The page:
My last bipolar manic episode was what my 94-year-old mother would call a “doozey.” (Sure, my Facebook analytics tell me my followers skew Millennial. Perhaps I should express myself in emojis and f-bombs. But I am guessing there isn’t a little icon or string of profanity that could properly describe an episode that still has my neighbors hurrying their children inside when I stroll through the neighborhood. Doozey will suffice.)
I have written about it several times, but let me give you the Reader’s Digest version. (Dear Millennials, Reader’s Digest is what was once known as a “magazine.” Those were printed on a substance called “paper.” The magazine summarized content from long articles and things called “books.” Those “books” were not prefaced with an “e.” They also consumed paper… Google it.)
Reader’s Digest Version:
Finally got sober. Got three years into recovery. Heard someone say, “if you trust God enough you don’t need meds.” Tried it. Acted a fool. Went to jail. I’m good with meds now… God approves. Nuff said.
Expanding on that a bit, let me point out that at one time I considered this a failure of epic proportions. Not only did I go to jail, but I went from consulting for hundreds of thousands of dollars a year to driving a street sweeper for a tad over minimum wage. (Sure, I had a felony, but my DMV record was clean so I got $0.50 more an hour than my assistant who manned the leaf blower.)
Felony? How did we go from a little blip on the mental health radar to a gavel being pounded by a scowling judge? Well, you see, while I was manic I got a little obsessed with some guns in my house. Though kept in a lock box, I was paying a little too much attention to them from my wife’s perspective. (She, in my opinion, was mistaken. You would be keeping tabs on your guns too if Russian hackers were tracking your every movement on one of those first-generation smart phones.)
My wife (who didn’t quite buy the “Russian hacker” story… or many other equally bizarre tales) suggested that my “going-off-the-meds” experiment might not be going so well. Perhaps a little visit with the men and women in white coats was indicated.
I launched into a tirade about how wrong she was and stormed around the house packing a bag so I could get away from her crazy talk. It was our first, and, thankfully, last, big argument. Sure, that caught her by surprise, but I was definitely not manic. I needed my space.
What individual important enough to have Russians monitoring their every move doesn’t need to take a gun with him when he is headed out to find “space.” So I packed my overnight bag with a gun, a few changes of clothes and a two-foot-tall Buzz Lightyear figurine I had bought for some random reason. At least that was my perspective. Unfortunately, what I called “packing” an unloaded gun was misconstrued as ‘brandishing” a deadly weapon. Hence the very real surveillance helicopter, the visit from the S.W.A.T team as I was cleaning the pool at the rental property I had run off to, and a plea deal for disorderly conduct.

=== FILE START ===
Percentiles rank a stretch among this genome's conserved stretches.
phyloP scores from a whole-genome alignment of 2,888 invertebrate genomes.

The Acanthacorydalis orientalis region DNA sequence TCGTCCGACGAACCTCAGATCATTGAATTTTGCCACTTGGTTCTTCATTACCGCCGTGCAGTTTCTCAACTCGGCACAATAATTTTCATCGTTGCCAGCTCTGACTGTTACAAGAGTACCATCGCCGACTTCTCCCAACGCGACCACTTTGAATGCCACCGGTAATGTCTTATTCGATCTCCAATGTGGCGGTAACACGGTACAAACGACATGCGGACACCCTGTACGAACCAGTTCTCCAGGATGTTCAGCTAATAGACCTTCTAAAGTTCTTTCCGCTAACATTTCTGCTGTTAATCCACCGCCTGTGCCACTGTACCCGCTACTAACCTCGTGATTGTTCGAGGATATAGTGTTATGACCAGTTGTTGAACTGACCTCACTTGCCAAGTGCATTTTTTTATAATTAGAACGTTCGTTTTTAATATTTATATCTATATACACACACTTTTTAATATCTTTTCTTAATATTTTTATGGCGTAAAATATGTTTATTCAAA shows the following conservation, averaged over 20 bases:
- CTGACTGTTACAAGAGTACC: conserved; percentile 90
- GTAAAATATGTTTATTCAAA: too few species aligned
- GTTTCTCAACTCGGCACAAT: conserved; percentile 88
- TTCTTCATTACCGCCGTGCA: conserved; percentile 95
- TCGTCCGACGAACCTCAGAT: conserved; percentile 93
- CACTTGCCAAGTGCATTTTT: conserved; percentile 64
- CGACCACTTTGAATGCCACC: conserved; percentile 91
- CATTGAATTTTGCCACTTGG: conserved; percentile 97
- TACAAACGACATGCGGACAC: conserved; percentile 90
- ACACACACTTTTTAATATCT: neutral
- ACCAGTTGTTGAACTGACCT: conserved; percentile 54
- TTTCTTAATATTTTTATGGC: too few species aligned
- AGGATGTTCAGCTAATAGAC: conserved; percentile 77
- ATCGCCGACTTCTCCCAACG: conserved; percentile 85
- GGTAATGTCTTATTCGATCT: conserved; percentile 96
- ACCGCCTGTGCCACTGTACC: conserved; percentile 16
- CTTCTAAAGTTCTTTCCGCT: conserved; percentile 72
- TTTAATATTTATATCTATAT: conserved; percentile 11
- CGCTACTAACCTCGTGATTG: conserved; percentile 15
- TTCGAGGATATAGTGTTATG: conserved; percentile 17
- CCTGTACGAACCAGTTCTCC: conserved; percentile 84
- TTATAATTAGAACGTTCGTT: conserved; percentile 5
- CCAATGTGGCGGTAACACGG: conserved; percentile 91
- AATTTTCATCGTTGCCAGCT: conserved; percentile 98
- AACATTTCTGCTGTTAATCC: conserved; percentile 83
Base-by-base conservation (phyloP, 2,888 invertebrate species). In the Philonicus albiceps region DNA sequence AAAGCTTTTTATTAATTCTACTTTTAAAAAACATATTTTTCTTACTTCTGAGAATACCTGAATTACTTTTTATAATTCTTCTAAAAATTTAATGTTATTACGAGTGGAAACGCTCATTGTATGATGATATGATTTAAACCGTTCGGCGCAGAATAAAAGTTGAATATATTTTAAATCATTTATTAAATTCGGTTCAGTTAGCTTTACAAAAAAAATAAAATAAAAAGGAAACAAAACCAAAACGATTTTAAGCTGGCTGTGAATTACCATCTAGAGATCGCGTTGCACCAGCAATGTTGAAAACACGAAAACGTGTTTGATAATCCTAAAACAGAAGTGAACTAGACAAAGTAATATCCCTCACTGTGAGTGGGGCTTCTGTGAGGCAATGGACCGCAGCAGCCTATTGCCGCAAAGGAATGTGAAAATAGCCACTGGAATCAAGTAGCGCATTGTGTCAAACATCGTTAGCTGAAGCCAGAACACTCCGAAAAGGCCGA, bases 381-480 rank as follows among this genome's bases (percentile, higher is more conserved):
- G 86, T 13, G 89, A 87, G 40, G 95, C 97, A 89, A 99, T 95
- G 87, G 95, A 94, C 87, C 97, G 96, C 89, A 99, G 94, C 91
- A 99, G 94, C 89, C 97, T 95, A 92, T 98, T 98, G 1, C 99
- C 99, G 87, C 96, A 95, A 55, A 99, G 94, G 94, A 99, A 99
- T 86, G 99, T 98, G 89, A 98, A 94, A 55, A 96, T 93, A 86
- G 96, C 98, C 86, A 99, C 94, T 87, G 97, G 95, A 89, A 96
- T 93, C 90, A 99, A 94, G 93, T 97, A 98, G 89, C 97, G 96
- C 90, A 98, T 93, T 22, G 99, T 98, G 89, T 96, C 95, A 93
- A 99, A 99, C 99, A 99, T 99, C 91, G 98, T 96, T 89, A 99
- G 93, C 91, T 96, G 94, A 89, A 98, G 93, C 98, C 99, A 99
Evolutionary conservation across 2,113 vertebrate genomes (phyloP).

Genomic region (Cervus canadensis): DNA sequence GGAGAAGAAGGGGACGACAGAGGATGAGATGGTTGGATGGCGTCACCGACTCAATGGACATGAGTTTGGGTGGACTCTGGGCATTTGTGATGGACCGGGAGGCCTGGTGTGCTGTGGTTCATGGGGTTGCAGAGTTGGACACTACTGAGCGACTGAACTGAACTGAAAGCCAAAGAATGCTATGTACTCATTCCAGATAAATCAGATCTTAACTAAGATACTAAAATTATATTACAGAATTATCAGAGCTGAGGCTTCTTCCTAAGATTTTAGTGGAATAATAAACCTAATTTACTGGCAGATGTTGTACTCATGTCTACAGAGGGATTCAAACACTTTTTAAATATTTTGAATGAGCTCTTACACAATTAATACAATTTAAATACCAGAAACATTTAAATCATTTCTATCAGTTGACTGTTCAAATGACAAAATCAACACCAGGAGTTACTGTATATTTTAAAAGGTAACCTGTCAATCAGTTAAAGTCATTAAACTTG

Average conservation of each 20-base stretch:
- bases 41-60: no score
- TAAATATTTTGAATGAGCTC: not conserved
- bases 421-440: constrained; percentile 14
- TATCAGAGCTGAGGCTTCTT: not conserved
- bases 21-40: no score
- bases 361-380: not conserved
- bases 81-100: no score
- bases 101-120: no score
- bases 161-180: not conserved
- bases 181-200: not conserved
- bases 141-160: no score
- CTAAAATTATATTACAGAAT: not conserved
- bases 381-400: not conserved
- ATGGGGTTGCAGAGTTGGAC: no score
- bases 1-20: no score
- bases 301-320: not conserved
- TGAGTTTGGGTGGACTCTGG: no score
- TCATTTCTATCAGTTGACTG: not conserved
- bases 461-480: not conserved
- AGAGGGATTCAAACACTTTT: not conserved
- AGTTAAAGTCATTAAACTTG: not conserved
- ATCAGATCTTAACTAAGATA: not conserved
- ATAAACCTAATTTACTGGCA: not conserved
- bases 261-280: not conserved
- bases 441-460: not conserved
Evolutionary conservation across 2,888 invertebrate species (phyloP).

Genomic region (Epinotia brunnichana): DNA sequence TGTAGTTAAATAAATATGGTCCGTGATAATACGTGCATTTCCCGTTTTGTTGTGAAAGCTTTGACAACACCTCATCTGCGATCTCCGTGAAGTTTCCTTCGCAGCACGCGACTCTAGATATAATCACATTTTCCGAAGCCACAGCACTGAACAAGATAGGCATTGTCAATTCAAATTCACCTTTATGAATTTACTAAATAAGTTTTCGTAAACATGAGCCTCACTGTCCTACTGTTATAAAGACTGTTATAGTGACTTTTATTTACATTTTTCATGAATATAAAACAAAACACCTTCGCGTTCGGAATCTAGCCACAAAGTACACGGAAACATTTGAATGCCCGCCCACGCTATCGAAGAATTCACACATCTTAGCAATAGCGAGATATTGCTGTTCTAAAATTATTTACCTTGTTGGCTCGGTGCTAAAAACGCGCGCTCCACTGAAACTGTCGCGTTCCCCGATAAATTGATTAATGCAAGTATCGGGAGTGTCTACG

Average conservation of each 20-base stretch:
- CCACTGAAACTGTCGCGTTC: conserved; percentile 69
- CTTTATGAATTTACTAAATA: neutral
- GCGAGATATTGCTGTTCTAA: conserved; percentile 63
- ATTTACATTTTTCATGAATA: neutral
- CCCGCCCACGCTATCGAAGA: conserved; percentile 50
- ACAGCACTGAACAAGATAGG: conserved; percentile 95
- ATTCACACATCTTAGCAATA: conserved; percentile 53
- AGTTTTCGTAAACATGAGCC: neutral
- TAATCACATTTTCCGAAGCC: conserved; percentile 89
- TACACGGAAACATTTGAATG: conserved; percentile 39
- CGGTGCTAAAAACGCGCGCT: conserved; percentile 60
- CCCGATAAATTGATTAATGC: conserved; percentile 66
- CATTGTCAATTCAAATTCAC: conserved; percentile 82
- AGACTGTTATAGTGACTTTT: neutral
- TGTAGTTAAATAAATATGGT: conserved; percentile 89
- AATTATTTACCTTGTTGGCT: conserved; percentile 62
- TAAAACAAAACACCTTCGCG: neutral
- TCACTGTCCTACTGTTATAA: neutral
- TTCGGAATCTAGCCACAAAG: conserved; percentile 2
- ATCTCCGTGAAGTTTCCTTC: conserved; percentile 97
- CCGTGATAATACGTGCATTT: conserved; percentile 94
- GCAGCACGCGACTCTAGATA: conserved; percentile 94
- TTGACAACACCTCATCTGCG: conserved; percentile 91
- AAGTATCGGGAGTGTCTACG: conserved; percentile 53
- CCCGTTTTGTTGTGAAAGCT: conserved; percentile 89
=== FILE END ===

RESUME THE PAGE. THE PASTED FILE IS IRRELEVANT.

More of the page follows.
(Did I fail to mention that I shot videos on my new smart phone in which I was muttering nonsense and acting menacingly with one of my guns? My vision was to splice those videos into a movie we were to watch with neighbors that weekend to poke a little fun about her “gun concerns.” For some reason the prosecutor didn’t see them that way. Nor did the local paper who decided to spruce up the front page of their paper with my likeness.)
Or was it? Fortunately, during all this I did not return to bottle. I stayed active in recovery. I continued to grow. Somewhere along the line someone much wiser than I pointed out that there are no such things as failures, only lessons if the proper perspective is taken.
It didn’t happen overnight.
First, I had to get past the self-imposed shame. As I have shared, because I stayed active in 12-step meetings I met a man who had also been arrested in recovery during a manic episode. “I thought I was out for a joyride,” he mused. “They called it assault with a deadly weapon.” We laughed. I healed.
Again, somewhere along the line I learned that we don’t pray to change God’s mind… we pray to change our minds. I practiced that… repeatedly. I prayed to see the lessons.
I began to realize that my personal journey through this thing called life–“failures” included–gave me insights that might be useful to others with co-occurring mental health and alcohol/substance use disorders. I began to open up at meetings about what was once such a shame-filled episode. I found my peeps. (For the record, my “peeps” are not the delicious marshmallow and yellow sugar treats, but rather those folks who are inclined to wear tin foil hats to prevent government surveillance… watch the news lately? Perhaps my peeps aren’t that crazy.”)
Two years ago I made a commitment to return to school to get a Master’s and PhD emphasizing co-occurring disorders. In five weeks I wrap up the Master’s. Working with experts in the field, I am developing interventions designed specifically for people like me. I bring real life lessons to that process. As I share what I am doing with other mental health professionals they are excited about our work. You see, those with a dual-diagnosis or co-occurring disorder (we seriously need to settle on a term) are a particularly difficult lot to deal with. Relapse is a problem. Medication adherence is a problem. Shame is a problem. And so much stigma. So many believing we can’t go on to lead useful, productive lives.
I beat those odds–over 11 years sober and advancing again in my once decimated career. Because I put myself out there I connect with others who have done the same. Together we can make a difference. Lessons, not failures.
Like this post? A share and a follow would be appreciated. Tagging those with co-occurring disorders is especially appreciated. They are my peeps.